Thanks to a process called nuclear fusion, the Sun radiates an enormous amount of energy, each second. In fact, it radiates more energy in one day than the world uses in one year. However only a small portion of the Sun’s energy hits the Earth’s surface. Still, this amount of energy is enormous, implying the Sun offers great potential for electricity generation on Earth. Around 30 percent of the Sun’s energy that reaches Earth is reflected back into space, while another 50 percent or so is absorbed by land and oceans. The remainder of the Sun’s energy is absorbed by Earth’s atmosphere and clouds in the so-called greenhouse effect.

As with most matters in life, there are a number of advantages and disadvantages when employing solar power.

For example, solar power is a relatively clean energy source because it has a very low carbon footprint and does not produce any greenhouse gas emissions. However, construction of solar facilities on large areas of land does require the destruction of land, vegetation and animal habitat. This can prompt soil compaction and erosion (hence disrupt local ecosystems). Meanwhile, floating PV systems can have adverse effects on marine life as the construction of the systems can lead to water pollution, while the systems can also affect water temperatures (shading and less evaporation makes the water cooler).

Interestingly enough, there seems to be a link between solar panels and bird deaths. US news platform Wired published an article on this topic in late-2020:

“In 2016, a first-of-its-kind study estimated that the hundreds of utility-scale solar farms around the United States may kill nearly 140,000 birds annually. That is less than one-tenth of one percent of the estimated number of birds killed by fossil-fuel power plants (through collisions, electrocution, and poisoning), but the researchers expected that number to nearly triple as planned solar farms come online. The link between solar facilities and bird deaths is still unclear. One leading theory suggests birds mistake the glare from solar panels for the surface of a lake and swoop in for a landing, with deadly results. “But that hypothesis is from a human perspective,” says Misti Sporer, lead environmental scientist at Duke Energy, an electric utility in North Carolina. “Do birds even see the same way people do? We need to collect more data to form a complete picture.”

Moreover, manufacturing the solar panels involves the use of highly toxic materials like cadmium, lead, and arsenic. These toxic materials can leak into the environment during manufacturing, or, end up in landfills when the panels are thrown away after having reached the end of their lifespan. Problematically, the recycling process for solar panels is not yet widely available, nor is it cost-effective.

Secondly, another advantage of solar power is that it reduces the electricity bills for industries and households that installed these PV panels. Moreover, solar power has quite low maintenance costs. In other words, you can enjoy cheaper electricity for a long period of time (with the standard PV panel today typically lasting between 20 and 30 years, according to the Solar Energy Industries Association, SEIA).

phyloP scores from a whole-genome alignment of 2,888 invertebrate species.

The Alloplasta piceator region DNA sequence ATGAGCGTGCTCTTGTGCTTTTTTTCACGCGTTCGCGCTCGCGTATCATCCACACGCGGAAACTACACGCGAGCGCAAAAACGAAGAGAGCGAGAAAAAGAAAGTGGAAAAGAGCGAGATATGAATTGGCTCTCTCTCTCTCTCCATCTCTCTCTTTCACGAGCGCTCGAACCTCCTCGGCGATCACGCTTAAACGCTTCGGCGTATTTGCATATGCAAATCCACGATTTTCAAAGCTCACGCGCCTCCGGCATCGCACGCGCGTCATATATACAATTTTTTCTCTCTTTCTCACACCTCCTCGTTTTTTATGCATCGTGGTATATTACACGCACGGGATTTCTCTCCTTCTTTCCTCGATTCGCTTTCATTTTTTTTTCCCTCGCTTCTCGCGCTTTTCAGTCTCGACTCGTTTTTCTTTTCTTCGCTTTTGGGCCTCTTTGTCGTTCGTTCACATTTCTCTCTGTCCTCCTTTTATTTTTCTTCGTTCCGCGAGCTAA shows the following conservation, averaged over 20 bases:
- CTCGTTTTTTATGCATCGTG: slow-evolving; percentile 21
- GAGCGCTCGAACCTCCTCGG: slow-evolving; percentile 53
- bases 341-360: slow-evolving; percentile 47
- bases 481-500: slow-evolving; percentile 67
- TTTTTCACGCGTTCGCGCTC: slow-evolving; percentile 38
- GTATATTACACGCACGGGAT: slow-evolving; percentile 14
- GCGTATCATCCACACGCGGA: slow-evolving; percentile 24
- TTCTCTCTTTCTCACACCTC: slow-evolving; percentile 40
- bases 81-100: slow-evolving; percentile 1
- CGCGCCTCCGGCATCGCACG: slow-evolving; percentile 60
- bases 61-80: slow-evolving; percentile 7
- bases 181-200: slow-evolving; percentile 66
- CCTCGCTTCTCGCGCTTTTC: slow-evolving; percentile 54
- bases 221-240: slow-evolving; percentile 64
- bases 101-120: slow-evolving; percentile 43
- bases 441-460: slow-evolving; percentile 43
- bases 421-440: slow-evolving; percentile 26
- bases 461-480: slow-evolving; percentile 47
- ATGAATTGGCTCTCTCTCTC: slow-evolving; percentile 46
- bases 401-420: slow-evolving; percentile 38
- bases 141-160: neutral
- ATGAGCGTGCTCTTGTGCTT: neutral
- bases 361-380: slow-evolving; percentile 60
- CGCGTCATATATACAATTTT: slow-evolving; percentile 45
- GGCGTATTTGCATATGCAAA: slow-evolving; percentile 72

On the other hand, the initial cost of solar panels is quite high as it requires paying for solar panels, inverter, batteries, wiring, and the installation (although prices can ease in the future due to constantly developing technology).

Thirdly, solar energy can be used for a variety of purposes (to generate electricity or heat) in remote areas (so, there is no need to be connected to the wider power grid). All you need is sunshine and the panel. Hence, you can generate power on mountain tops, in the middle of the ocean, and even in space (for satellites and space ships). There is a sense of independence from any third parties.

However, solar power is highly weather dependent. At night, solar energy cannot be collected. So, if the solar energy collected during the day is not stored in expensive batteries, it means the energy needs to be consumed instantly (or excess power can be sent to the power grid). If not, it simply goes to waste. Nevertheless, considering most people (and especially commercial businesses) typically consume most energy during the day, it should still manage to save a lot of money. And even though cloudy and rainy days do undermine the efficiency of the PV system, solar panels can still generate electricity in those conditions. So, a household or company may consume solar power during the day, but consume electricity from the power grid at night.

Fourth, sunshine, a non-depletable source, is basically everywhere during day time. This can encourage countries becoming independent from imports of oil, gas or coal. Many countries do not enjoy huge quantities of oil, gas and coal below the surface of their land/water (or lack capital, technology, skills and investment environment to tap that potential), and are therefore dependent on the incoming shipments of fossil fuels to meet national energy demand. This has a couple of negative side-effects. For example, in the case of Indonesia, costly imports of crude oil and fuels put pressure on the country’s trade balance, current account balance, foreign exchange reserves, and rupiah exchange rate. Moreover, as several popular fuels are partly subsidized through the State Budget, it means there are some missed opportunities in terms of social and economic development in Indonesia as less public money is available for government investment in more productive areas within the economy.

Generally, if at some point in the future energy becomes cheaper for society because of the availability of renewable energy sources, then logistics costs should ease quite significantly, and thus encourage a more efficient economy altogether, with cheaper products and services, thereby boosting people’s purchasing power.


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